And for the four of you that have never heard it: What About Now? by Daughtry
The investors’ dinner had gone much easier than planned. It turned out that they were just concerned over the repair costs related to the recent disaster, and Richard managed to soothe them far quicker than he’d expected. It helped that the Daily Planet globe was already back in place, courtesy of Superman. The investors had wondered why telling them about it made Richard chuckle, but he couldn’t explain.
That left him with a couple hours free, and Richard decided to call Lana. Lois had practically insisted on it, after all. But this time, he wouldn’t just call. Standing outside the Centennial Hotel, Richard dialed Lana’s cell number and got her voicemail. Clearing his throat, Richard said, “Well, I guess you’ve been busy. Listen, I was in the area, and I thought I’d drop by. Anyway, if you get this message, I’m in the restaurant at your hotel. If you’ve got some free time, I’d be delighted to buy you dinner.”
Richard winced slightly as he hung up; hopefully Lana wouldn’t think he sounded like a stalker. To his surprise, he actually had to gather his courage to walk into the hotel. He hadn’t even been this nervous over Lois, but then, he’d had a pretty good idea of what she thought of him. Lana, however, was another story. Richard had no clue how she really felt about him.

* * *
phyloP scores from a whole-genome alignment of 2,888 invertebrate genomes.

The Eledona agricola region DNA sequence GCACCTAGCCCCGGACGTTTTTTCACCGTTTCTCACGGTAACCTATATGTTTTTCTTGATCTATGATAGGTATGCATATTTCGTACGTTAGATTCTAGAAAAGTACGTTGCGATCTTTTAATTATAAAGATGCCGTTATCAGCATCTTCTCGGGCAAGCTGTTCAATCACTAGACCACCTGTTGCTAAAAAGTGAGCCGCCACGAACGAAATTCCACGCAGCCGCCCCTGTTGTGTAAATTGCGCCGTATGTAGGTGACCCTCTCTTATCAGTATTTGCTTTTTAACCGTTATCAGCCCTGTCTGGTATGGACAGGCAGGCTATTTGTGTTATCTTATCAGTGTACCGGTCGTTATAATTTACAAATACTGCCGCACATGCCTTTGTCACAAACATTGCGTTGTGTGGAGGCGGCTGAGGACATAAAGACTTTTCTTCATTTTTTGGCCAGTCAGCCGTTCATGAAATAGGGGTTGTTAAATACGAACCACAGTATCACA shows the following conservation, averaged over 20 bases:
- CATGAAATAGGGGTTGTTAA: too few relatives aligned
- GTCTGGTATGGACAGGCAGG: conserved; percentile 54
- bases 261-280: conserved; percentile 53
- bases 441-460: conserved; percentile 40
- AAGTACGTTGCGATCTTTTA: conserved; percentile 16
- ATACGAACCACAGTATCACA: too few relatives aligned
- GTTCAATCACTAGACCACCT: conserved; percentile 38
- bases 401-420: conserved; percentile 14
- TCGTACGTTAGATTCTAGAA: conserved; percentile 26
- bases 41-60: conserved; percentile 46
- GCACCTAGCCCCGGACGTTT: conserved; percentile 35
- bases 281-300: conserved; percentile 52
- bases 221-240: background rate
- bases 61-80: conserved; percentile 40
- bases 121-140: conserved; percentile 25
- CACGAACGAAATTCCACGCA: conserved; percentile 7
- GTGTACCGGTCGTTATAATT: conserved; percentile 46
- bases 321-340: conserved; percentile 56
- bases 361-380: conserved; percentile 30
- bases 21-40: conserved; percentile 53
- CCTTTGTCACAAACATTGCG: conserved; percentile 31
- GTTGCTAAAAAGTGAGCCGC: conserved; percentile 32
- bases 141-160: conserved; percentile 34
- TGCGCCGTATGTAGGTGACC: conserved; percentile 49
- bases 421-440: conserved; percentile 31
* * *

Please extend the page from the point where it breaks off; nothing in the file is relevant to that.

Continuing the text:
He waited nervously in the hotel restaurant for almost twenty minutes, wondering if Lana had gotten his message, if she would show up, or if she was even in the hotel that night. It’s a good thing I only had a light dinner with the investors already. My stomach’s so knotted up, I probably won’t be able to eat a bite. Assuming she even shows up.
Half an hour passed with excruciating slowness, and Richard was ready to give up. But just as he turned to leave, he caught a glimpse of red hair at the restaurant entrance. Accustomed to Lois’ level of confidence, it only then occurred to him that Lana might be as nervous as he was. That was the only explanation he could imagine for her to lurk just outside the restaurant.
The waiter had stopped by just at that moment. “Sir, would you like something to drink while you wait?”
Richard smiled. “Actually, if I could ask a favor of you…”